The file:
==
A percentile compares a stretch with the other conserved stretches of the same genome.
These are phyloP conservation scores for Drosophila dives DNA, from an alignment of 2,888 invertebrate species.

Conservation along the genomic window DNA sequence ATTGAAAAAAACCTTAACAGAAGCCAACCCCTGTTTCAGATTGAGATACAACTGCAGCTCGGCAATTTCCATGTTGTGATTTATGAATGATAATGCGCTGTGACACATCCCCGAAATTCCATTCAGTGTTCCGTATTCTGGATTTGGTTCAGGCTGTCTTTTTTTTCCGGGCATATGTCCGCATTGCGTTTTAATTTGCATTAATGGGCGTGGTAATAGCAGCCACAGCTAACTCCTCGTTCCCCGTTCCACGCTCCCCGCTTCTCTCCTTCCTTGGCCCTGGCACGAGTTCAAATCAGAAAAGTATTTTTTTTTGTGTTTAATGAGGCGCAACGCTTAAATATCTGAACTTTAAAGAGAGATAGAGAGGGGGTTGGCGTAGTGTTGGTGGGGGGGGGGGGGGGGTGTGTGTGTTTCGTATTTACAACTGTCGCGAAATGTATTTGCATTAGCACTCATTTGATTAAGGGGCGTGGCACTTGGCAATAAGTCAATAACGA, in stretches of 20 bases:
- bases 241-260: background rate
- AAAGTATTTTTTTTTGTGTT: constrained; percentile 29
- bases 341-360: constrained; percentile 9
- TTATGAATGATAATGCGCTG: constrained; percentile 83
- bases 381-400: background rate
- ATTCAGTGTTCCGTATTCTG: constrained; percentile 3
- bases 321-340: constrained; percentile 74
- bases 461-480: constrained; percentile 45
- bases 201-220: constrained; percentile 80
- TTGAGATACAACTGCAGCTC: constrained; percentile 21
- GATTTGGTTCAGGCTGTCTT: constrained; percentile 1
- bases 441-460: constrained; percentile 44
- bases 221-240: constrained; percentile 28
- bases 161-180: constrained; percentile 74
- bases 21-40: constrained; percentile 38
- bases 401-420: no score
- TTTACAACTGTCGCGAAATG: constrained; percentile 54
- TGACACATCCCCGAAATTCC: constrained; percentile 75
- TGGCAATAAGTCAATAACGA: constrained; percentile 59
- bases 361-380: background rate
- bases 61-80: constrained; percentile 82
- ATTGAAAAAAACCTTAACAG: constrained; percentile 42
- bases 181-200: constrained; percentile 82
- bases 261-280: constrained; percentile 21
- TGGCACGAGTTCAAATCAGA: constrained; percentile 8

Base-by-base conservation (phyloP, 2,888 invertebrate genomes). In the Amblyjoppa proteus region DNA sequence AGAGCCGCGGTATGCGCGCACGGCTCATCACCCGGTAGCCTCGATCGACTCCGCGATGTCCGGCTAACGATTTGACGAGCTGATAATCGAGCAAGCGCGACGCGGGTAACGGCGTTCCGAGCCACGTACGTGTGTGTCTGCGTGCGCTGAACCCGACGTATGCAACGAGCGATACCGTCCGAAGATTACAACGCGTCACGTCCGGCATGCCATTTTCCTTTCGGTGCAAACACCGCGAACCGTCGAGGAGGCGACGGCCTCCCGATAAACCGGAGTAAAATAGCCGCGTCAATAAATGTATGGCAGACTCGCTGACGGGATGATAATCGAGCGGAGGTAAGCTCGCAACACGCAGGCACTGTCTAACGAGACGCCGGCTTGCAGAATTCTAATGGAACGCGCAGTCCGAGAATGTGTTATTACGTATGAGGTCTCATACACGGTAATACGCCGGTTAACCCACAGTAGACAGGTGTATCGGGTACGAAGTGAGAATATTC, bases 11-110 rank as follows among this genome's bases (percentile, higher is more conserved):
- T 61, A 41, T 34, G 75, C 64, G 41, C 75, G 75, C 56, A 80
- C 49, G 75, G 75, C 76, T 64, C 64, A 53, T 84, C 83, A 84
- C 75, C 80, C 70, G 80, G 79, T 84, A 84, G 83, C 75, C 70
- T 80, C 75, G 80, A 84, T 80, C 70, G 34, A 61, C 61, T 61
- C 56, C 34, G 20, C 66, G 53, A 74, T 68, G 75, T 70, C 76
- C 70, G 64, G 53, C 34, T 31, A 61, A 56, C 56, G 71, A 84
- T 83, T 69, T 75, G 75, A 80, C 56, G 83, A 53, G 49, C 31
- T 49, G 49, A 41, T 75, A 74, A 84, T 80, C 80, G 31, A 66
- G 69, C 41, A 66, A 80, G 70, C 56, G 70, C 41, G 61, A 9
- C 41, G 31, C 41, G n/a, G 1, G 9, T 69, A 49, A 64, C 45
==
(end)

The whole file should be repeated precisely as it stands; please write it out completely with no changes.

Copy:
A percentile compares a stretch with the other conserved stretches of the same genome.
These are phyloP conservation scores for Drosophila dives DNA, from an alignment of 2,888 invertebrate species.

Conservation along the genomic window DNA sequence ATTGAAAAAAACCTTAACAGAAGCCAACCCCTGTTTCAGATTGAGATACAACTGCAGCTCGGCAATTTCCATGTTGTGATTTATGAATGATAATGCGCTGTGACACATCCCCGAAATTCCATTCAGTGTTCCGTATTCTGGATTTGGTTCAGGCTGTCTTTTTTTTCCGGGCATATGTCCGCATTGCGTTTTAATTTGCATTAATGGGCGTGGTAATAGCAGCCACAGCTAACTCCTCGTTCCCCGTTCCACGCTCCCCGCTTCTCTCCTTCCTTGGCCCTGGCACGAGTTCAAATCAGAAAAGTATTTTTTTTTGTGTTTAATGAGGCGCAACGCTTAAATATCTGAACTTTAAAGAGAGATAGAGAGGGGGTTGGCGTAGTGTTGGTGGGGGGGGGGGGGGGGTGTGTGTGTTTCGTATTTACAACTGTCGCGAAATGTATTTGCATTAGCACTCATTTGATTAAGGGGCGTGGCACTTGGCAATAAGTCAATAACGA, in stretches of 20 bases:
- bases 241-260: background rate
- AAAGTATTTTTTTTTGTGTT: constrained; percentile 29
- bases 341-360: constrained; percentile 9
- TTATGAATGATAATGCGCTG: constrained; percentile 83
- bases 381-400: background rate
- ATTCAGTGTTCCGTATTCTG: constrained; percentile 3
- bases 321-340: constrained; percentile 74
- bases 461-480: constrained; percentile 45
- bases 201-220: constrained; percentile 80
- TTGAGATACAACTGCAGCTC: constrained; percentile 21
- GATTTGGTTCAGGCTGTCTT: constrained; percentile 1
- bases 441-460: constrained; percentile 44
- bases 221-240: constrained; percentile 28
- bases 161-180: constrained; percentile 74
- bases 21-40: constrained; percentile 38
- bases 401-420: no score
- TTTACAACTGTCGCGAAATG: constrained; percentile 54
- TGACACATCCCCGAAATTCC: constrained; percentile 75
- TGGCAATAAGTCAATAACGA: constrained; percentile 59
- bases 361-380: background rate
- bases 61-80: constrained; percentile 82
- ATTGAAAAAAACCTTAACAG: constrained; percentile 42
- bases 181-200: constrained; percentile 82
- bases 261-280: constrained; percentile 21
- TGGCACGAGTTCAAATCAGA: constrained; percentile 8

Base-by-base conservation (phyloP, 2,888 invertebrate genomes). In the Amblyjoppa proteus region DNA sequence AGAGCCGCGGTATGCGCGCACGGCTCATCACCCGGTAGCCTCGATCGACTCCGCGATGTCCGGCTAACGATTTGACGAGCTGATAATCGAGCAAGCGCGACGCGGGTAACGGCGTTCCGAGCCACGTACGTGTGTGTCTGCGTGCGCTGAACCCGACGTATGCAACGAGCGATACCGTCCGAAGATTACAACGCGTCACGTCCGGCATGCCATTTTCCTTTCGGTGCAAACACCGCGAACCGTCGAGGAGGCGACGGCCTCCCGATAAACCGGAGTAAAATAGCCGCGTCAATAAATGTATGGCAGACTCGCTGACGGGATGATAATCGAGCGGAGGTAAGCTCGCAACACGCAGGCACTGTCTAACGAGACGCCGGCTTGCAGAATTCTAATGGAACGCGCAGTCCGAGAATGTGTTATTACGTATGAGGTCTCATACACGGTAATACGCCGGTTAACCCACAGTAGACAGGTGTATCGGGTACGAAGTGAGAATATTC, bases 11-110 rank as follows among this genome's bases (percentile, higher is more conserved):
- T 61, A 41, T 34, G 75, C 64, G 41, C 75, G 75, C 56, A 80
- C 49, G 75, G 75, C 76, T 64, C 64, A 53, T 84, C 83, A 84
- C 75, C 80, C 70, G 80, G 79, T 84, A 84, G 83, C 75, C 70
- T 80, C 75, G 80, A 84, T 80, C 70, G 34, A 61, C 61, T 61
- C 56, C 34, G 20, C 66, G 53, A 74, T 68, G 75, T 70, C 76
- C 70, G 64, G 53, C 34, T 31, A 61, A 56, C 56, G 71, A 84
- T 83, T 69, T 75, G 75, A 80, C 56, G 83, A 53, G 49, C 31
- T 49, G 49, A 41, T 75, A 74, A 84, T 80, C 80, G 31, A 66
- G 69, C 41, A 66, A 80, G 70, C 56, G 70, C 41, G 61, A 9
- C 41, G 31, C 41, G n/a, G 1, G 9, T 69, A 49, A 64, C 45